The procedure can also help to diagnose other severe conditions such as bleeding, tumor, or cancer.

Urodynamics: Urodynamics is a test for the efficiency of the urinary tract, how the bladder, sphincters, and the urethra store and release urine. The procedure centers the examination on how the bladder holds and empties urine. Urine retention by the bladder is one cause of UTI.

But, how would the doctor treat your urinary tract infection? Read on to find out.

Treatments for UTIs might include Acetaminophen for pain, antibiotics such as Amoxycillin or in severe cases, intravenous antibiotics.

How to Treat Urinary Tract Infection

It is essential to get UTI treatment as early as you suspect you have it. If you wait or ignore it, the infection might spread to the extreme upper urinary tract. Besides the severity of UTI at the upper urinary tract, it can cause other complications such as sepsis and kidney infection.

Your treatment then would be successful if the doctor arrests the infection at the lower urinary tract.

The following are some UTI treatment:

Pain relief drugs: Your doctor would recommend acetaminophen as your painkiller. Some NSAIDs like aspirin and ibuprofen can cause other UTI complications such as urine retention.

Another pain therapy is analgesic for relieving burning pain in the urethra and bladder by numbing the areas.

Antibiotics: The first-line treatment for UTI is by using antibiotics. The treatment medication and dosage depend on the infection severity, health status, and the microorganism involved.

Some of the common antibiotics for UTI are:

  • Sulfonamides
  • Nitrofurantoin
  • Trimethoprim/sulfamethoxazole
  • Cephalosporins
  • Amoxicillin
  • Doxycycline
  • Quinolones

Intravenous Antibiotics: UV antibiotics are the choice of treatment for severe UTI cases. The type of antibiotics and the dosage would depend on the type of germ and your health condition.

Alternative and preventative treatment for UTIs include cranberry juice, garlic and the use of probiotics.

UTI Alternative Treatment and Home Remedies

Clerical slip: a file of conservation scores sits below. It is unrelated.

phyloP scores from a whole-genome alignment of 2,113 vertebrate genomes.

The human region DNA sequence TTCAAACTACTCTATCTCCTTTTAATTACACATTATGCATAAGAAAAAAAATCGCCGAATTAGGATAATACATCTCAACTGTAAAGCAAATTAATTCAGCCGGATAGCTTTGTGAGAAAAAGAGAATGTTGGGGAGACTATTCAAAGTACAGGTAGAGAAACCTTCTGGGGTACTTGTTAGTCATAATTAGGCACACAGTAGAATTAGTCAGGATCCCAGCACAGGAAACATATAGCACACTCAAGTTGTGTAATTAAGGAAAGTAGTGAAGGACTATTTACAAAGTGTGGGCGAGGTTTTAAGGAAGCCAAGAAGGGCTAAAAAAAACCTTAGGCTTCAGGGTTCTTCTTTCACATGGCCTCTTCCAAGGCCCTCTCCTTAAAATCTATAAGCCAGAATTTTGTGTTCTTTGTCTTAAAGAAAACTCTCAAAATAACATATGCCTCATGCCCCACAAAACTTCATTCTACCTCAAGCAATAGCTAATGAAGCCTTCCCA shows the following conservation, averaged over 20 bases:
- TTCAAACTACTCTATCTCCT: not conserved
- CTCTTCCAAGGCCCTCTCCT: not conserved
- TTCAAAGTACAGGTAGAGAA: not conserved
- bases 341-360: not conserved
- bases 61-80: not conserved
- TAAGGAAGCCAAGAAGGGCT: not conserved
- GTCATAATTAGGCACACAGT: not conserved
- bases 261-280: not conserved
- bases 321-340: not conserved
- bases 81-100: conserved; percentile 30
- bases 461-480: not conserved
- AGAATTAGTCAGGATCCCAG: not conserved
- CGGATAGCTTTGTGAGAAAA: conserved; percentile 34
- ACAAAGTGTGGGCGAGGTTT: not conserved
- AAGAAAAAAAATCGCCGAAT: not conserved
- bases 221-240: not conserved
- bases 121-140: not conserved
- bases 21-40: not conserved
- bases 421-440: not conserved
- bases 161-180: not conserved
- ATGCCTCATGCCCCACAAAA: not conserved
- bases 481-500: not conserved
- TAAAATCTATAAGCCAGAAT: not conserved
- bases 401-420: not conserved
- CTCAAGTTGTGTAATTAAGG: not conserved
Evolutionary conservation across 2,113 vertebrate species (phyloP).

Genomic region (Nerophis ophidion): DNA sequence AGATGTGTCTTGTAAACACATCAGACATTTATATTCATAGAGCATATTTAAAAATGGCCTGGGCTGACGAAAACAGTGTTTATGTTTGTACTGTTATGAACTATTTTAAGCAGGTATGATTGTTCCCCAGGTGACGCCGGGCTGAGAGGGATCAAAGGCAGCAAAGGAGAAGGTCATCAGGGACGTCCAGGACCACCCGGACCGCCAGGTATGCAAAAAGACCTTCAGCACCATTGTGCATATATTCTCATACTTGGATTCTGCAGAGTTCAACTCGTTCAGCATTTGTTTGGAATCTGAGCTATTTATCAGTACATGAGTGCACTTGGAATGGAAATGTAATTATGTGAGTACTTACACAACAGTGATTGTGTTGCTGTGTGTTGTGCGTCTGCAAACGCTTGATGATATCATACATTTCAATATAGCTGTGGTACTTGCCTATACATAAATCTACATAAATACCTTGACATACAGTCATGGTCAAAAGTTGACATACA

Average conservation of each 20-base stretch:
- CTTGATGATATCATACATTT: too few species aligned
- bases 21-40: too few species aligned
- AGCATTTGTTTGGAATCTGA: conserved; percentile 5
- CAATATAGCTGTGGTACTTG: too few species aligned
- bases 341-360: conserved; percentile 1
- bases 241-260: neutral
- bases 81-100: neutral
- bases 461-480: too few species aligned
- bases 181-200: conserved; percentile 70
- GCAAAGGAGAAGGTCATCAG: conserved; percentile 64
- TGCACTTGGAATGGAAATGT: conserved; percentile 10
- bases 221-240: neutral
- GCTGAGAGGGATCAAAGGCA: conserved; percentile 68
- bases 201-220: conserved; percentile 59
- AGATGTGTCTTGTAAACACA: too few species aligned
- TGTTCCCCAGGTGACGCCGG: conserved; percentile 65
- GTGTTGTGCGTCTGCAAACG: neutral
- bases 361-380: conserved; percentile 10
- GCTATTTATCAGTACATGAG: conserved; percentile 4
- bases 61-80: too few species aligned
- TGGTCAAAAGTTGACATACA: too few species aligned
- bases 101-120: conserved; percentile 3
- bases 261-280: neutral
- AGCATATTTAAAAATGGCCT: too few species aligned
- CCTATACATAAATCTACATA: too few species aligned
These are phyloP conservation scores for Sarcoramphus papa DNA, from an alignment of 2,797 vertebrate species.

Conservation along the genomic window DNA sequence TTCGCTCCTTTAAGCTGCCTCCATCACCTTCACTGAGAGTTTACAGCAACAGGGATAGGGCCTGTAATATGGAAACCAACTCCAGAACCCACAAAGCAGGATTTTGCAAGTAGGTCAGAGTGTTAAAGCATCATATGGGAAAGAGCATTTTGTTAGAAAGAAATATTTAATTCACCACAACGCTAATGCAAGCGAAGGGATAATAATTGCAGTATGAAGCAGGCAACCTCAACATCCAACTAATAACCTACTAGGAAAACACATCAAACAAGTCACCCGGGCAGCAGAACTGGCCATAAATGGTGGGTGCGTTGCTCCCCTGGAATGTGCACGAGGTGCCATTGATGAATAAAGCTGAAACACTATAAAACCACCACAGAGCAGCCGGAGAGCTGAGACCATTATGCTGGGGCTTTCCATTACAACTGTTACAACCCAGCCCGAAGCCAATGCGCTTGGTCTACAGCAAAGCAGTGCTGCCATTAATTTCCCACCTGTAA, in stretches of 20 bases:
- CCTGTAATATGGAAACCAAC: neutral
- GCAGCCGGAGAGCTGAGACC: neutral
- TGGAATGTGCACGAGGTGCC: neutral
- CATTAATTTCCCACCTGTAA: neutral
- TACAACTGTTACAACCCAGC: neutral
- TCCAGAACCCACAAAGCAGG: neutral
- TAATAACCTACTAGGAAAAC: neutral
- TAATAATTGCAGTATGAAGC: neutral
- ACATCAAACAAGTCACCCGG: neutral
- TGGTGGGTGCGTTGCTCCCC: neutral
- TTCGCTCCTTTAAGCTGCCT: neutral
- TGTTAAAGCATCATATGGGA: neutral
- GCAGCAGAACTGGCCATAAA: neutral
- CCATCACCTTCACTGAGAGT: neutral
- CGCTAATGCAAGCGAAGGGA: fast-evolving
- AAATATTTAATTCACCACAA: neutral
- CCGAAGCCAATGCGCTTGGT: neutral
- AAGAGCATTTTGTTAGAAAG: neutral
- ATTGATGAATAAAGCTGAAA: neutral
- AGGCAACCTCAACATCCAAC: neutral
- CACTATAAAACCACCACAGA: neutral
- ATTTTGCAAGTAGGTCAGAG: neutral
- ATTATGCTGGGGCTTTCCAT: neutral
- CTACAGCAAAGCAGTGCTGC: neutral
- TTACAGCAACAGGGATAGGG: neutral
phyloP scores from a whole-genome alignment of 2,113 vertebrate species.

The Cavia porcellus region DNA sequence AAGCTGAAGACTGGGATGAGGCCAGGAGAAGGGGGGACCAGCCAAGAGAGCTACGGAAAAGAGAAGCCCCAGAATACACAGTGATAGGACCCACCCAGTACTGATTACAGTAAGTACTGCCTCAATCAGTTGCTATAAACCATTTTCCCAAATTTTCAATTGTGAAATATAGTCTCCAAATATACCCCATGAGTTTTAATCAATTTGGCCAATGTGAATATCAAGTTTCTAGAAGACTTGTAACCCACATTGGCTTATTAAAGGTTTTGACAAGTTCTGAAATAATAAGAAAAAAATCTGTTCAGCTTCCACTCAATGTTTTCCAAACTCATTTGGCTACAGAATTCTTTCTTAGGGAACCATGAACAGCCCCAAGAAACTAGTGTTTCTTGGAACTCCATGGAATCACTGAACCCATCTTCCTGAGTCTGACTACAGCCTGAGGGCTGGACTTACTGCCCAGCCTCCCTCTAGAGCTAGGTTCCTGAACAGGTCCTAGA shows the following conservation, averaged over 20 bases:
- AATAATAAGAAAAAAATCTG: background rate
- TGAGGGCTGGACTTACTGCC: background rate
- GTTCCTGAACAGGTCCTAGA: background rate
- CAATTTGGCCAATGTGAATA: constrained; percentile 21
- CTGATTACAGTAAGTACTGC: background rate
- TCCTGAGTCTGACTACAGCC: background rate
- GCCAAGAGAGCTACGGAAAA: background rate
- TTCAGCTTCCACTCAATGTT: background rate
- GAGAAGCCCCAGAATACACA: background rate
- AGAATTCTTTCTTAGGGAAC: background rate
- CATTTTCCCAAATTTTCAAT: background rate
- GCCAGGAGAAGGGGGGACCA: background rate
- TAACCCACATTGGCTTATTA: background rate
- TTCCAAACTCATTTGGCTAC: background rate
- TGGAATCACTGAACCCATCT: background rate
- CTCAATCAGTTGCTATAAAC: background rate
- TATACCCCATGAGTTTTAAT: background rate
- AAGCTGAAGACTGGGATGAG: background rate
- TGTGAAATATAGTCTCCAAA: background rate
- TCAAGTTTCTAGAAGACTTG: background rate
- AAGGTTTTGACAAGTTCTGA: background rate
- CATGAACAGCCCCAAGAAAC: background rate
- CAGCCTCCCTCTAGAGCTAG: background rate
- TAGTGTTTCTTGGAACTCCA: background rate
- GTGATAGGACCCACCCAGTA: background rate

UTI is a stubborn infection that can keep recurring even after successful treatment. Treating the infection every time it recurs can cause other antibiotic-related health conditions.

As the antibiotics clear the UTI-causing bacteria, they can also remove the good bacteria such as lactobacilli, which maintains the urinary tract's pH balance.

For mild UTI cases, you can use herbal or alternative treatment for quick results and avoid antibiotic exposure.

Some of the alternative or herbal medicines for UTI are:

Cranberry: Although there is no proof that cranberry can help treat UTI, it is an old traditional remedy that has been in use for years. It is also a preventive remedy against UTI.

The chemical compounds in cranberries, such as D-mannose, anthocyanins, and hippuric acid, can help fight off the bacteria that might cause UTI. Cranberry may work similar to antibiotics either in prevention or treatment.

Garlic: Garlic stands over time as a traditional herbal treatment for various ailments. UTI can create bacteria strains that would be resistant to antibiotics. Garlic can work on such drug-resistant bacteria and other microorganisms effectively.

Garlic contains some useful chemical compounds such as allicin and sulfur, which can help fight some of the microorganisms that cause UTI. According to one study report by some Indian researchers, they confirm that garlic chemical compounds can treat antibiotic-resistant UTI.

D-mannose: According to one pilot study report, D-mannose can effectively manage acute cystitis and also become a prophylactic agent, especially in women. As we mentioned earlier, cystitis is a type of UTI.

Even though medical fields are yet to approve this pilot study, several other researches have successfully used D-mannose as a preventive and treatment agent. However, the natural therapy, which is in sugar-like form, might be unsuitable for diabetic patients and others who cannot handle simple sugar.